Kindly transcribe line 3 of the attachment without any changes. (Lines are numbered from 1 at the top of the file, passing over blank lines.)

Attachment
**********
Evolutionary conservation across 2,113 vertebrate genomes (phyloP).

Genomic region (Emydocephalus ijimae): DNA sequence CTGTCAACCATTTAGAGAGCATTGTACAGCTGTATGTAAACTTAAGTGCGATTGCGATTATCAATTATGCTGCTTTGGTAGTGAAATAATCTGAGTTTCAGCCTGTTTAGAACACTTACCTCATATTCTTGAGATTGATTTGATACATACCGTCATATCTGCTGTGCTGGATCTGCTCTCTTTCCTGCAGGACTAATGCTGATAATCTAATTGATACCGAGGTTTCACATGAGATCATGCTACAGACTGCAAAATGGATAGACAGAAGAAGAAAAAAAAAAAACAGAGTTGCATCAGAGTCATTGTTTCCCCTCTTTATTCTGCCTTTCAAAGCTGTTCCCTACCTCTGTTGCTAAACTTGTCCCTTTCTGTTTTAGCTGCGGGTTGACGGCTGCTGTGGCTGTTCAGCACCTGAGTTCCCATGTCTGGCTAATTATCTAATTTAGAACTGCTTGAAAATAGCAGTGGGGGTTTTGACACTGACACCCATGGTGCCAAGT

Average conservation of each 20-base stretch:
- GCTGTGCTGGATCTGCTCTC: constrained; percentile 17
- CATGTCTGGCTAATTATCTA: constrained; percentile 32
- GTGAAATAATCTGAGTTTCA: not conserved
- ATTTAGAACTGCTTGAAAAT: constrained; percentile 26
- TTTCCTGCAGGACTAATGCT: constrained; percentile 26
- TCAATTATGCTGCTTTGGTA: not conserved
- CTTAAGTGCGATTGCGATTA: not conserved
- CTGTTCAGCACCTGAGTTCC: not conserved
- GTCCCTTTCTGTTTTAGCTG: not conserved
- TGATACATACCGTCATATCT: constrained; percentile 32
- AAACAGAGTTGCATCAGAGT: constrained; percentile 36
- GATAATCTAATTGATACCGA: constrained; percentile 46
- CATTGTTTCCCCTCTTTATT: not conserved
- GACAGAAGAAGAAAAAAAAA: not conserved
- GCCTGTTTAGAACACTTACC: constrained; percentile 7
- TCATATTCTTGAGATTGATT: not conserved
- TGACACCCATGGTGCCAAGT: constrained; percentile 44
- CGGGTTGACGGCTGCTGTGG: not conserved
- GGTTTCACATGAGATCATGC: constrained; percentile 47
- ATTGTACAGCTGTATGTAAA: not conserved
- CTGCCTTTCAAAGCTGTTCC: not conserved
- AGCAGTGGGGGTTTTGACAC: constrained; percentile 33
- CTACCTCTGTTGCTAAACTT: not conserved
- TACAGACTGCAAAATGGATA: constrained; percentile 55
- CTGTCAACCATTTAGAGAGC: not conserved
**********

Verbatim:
Average conservation of each 20-base stretch: